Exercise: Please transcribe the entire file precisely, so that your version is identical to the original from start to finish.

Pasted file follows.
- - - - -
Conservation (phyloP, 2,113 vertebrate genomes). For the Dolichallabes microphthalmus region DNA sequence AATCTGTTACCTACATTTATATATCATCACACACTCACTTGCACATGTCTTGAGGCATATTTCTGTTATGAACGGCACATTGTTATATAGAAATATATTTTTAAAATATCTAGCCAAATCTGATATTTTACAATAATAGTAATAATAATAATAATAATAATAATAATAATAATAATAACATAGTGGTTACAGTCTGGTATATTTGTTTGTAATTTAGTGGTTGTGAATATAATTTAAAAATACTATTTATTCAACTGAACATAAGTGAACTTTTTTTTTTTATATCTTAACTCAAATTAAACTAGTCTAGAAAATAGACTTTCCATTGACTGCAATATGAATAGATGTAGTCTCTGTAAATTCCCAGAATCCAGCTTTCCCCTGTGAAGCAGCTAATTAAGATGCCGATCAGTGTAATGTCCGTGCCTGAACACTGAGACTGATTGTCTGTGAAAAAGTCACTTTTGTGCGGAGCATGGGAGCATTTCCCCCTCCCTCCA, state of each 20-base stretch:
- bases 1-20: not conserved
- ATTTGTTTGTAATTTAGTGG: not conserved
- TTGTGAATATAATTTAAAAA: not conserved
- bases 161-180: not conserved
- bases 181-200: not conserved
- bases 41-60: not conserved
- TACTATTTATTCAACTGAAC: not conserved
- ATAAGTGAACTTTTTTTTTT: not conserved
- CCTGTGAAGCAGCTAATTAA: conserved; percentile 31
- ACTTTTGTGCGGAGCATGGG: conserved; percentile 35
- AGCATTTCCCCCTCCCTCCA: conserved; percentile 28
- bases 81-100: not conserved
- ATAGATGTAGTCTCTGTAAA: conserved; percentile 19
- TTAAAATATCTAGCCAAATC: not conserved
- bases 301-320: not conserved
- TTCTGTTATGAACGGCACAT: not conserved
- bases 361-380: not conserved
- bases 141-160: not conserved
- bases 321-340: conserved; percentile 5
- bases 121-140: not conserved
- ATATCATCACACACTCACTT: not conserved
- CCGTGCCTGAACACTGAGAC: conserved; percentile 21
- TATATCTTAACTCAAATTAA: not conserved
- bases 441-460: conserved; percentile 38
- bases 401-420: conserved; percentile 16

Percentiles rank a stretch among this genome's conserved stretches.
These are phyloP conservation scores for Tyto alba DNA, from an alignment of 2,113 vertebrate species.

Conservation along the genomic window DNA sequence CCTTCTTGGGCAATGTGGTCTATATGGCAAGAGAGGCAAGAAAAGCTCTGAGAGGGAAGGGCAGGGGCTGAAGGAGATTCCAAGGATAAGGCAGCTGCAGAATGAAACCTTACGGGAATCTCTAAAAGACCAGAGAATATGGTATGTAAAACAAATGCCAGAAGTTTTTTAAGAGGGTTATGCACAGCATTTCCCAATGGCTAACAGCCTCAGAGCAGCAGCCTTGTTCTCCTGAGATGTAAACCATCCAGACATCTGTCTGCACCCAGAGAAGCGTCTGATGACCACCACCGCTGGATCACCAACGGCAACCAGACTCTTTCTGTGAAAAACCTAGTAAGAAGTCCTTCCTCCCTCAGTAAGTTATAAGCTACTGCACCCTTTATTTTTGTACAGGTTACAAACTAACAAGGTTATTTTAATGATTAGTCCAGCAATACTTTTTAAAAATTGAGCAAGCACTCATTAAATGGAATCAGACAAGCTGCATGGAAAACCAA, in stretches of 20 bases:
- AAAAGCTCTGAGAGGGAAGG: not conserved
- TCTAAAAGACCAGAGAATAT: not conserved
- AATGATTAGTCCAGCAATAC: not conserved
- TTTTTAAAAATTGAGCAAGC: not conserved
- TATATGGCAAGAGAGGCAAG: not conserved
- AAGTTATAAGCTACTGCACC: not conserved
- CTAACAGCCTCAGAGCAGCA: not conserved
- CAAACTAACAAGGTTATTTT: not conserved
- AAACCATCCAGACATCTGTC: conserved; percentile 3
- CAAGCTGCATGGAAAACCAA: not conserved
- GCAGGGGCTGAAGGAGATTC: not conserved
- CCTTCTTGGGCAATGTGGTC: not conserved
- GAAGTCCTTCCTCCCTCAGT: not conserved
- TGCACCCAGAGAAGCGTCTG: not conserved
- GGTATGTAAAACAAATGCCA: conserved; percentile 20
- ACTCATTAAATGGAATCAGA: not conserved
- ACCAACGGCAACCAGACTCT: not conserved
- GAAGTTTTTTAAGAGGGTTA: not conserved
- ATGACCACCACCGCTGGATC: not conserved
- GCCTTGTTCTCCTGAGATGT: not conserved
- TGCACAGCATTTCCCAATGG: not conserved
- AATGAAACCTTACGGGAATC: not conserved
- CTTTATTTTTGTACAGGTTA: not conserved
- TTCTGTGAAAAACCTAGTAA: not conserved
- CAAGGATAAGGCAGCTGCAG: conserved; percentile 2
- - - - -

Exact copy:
Conservation (phyloP, 2,113 vertebrate genomes). For the Dolichallabes microphthalmus region DNA sequence AATCTGTTACCTACATTTATATATCATCACACACTCACTTGCACATGTCTTGAGGCATATTTCTGTTATGAACGGCACATTGTTATATAGAAATATATTTTTAAAATATCTAGCCAAATCTGATATTTTACAATAATAGTAATAATAATAATAATAATAATAATAATAATAATAATAACATAGTGGTTACAGTCTGGTATATTTGTTTGTAATTTAGTGGTTGTGAATATAATTTAAAAATACTATTTATTCAACTGAACATAAGTGAACTTTTTTTTTTTATATCTTAACTCAAATTAAACTAGTCTAGAAAATAGACTTTCCATTGACTGCAATATGAATAGATGTAGTCTCTGTAAATTCCCAGAATCCAGCTTTCCCCTGTGAAGCAGCTAATTAAGATGCCGATCAGTGTAATGTCCGTGCCTGAACACTGAGACTGATTGTCTGTGAAAAAGTCACTTTTGTGCGGAGCATGGGAGCATTTCCCCCTCCCTCCA, state of each 20-base stretch:
- bases 1-20: not conserved
- ATTTGTTTGTAATTTAGTGG: not conserved
- TTGTGAATATAATTTAAAAA: not conserved
- bases 161-180: not conserved
- bases 181-200: not conserved
- bases 41-60: not conserved
- TACTATTTATTCAACTGAAC: not conserved
- ATAAGTGAACTTTTTTTTTT: not conserved
- CCTGTGAAGCAGCTAATTAA: conserved; percentile 31
- ACTTTTGTGCGGAGCATGGG: conserved; percentile 35
- AGCATTTCCCCCTCCCTCCA: conserved; percentile 28
- bases 81-100: not conserved
- ATAGATGTAGTCTCTGTAAA: conserved; percentile 19
- TTAAAATATCTAGCCAAATC: not conserved
- bases 301-320: not conserved
- TTCTGTTATGAACGGCACAT: not conserved
- bases 361-380: not conserved
- bases 141-160: not conserved
- bases 321-340: conserved; percentile 5
- bases 121-140: not conserved
- ATATCATCACACACTCACTT: not conserved
- CCGTGCCTGAACACTGAGAC: conserved; percentile 21
- TATATCTTAACTCAAATTAA: not conserved
- bases 441-460: conserved; percentile 38
- bases 401-420: conserved; percentile 16

Percentiles rank a stretch among this genome's conserved stretches.
These are phyloP conservation scores for Tyto alba DNA, from an alignment of 2,113 vertebrate species.

Conservation along the genomic window DNA sequence CCTTCTTGGGCAATGTGGTCTATATGGCAAGAGAGGCAAGAAAAGCTCTGAGAGGGAAGGGCAGGGGCTGAAGGAGATTCCAAGGATAAGGCAGCTGCAGAATGAAACCTTACGGGAATCTCTAAAAGACCAGAGAATATGGTATGTAAAACAAATGCCAGAAGTTTTTTAAGAGGGTTATGCACAGCATTTCCCAATGGCTAACAGCCTCAGAGCAGCAGCCTTGTTCTCCTGAGATGTAAACCATCCAGACATCTGTCTGCACCCAGAGAAGCGTCTGATGACCACCACCGCTGGATCACCAACGGCAACCAGACTCTTTCTGTGAAAAACCTAGTAAGAAGTCCTTCCTCCCTCAGTAAGTTATAAGCTACTGCACCCTTTATTTTTGTACAGGTTACAAACTAACAAGGTTATTTTAATGATTAGTCCAGCAATACTTTTTAAAAATTGAGCAAGCACTCATTAAATGGAATCAGACAAGCTGCATGGAAAACCAA, in stretches of 20 bases:
- AAAAGCTCTGAGAGGGAAGG: not conserved
- TCTAAAAGACCAGAGAATAT: not conserved
- AATGATTAGTCCAGCAATAC: not conserved
- TTTTTAAAAATTGAGCAAGC: not conserved
- TATATGGCAAGAGAGGCAAG: not conserved
- AAGTTATAAGCTACTGCACC: not conserved
- CTAACAGCCTCAGAGCAGCA: not conserved
- CAAACTAACAAGGTTATTTT: not conserved
- AAACCATCCAGACATCTGTC: conserved; percentile 3
- CAAGCTGCATGGAAAACCAA: not conserved
- GCAGGGGCTGAAGGAGATTC: not conserved
- CCTTCTTGGGCAATGTGGTC: not conserved
- GAAGTCCTTCCTCCCTCAGT: not conserved
- TGCACCCAGAGAAGCGTCTG: not conserved
- GGTATGTAAAACAAATGCCA: conserved; percentile 20
- ACTCATTAAATGGAATCAGA: not conserved
- ACCAACGGCAACCAGACTCT: not conserved
- GAAGTTTTTTAAGAGGGTTA: not conserved
- ATGACCACCACCGCTGGATC: not conserved
- GCCTTGTTCTCCTGAGATGT: not conserved
- TGCACAGCATTTCCCAATGG: not conserved
- AATGAAACCTTACGGGAATC: not conserved
- CTTTATTTTTGTACAGGTTA: not conserved
- TTCTGTGAAAAACCTAGTAA: not conserved
- CAAGGATAAGGCAGCTGCAG: conserved; percentile 2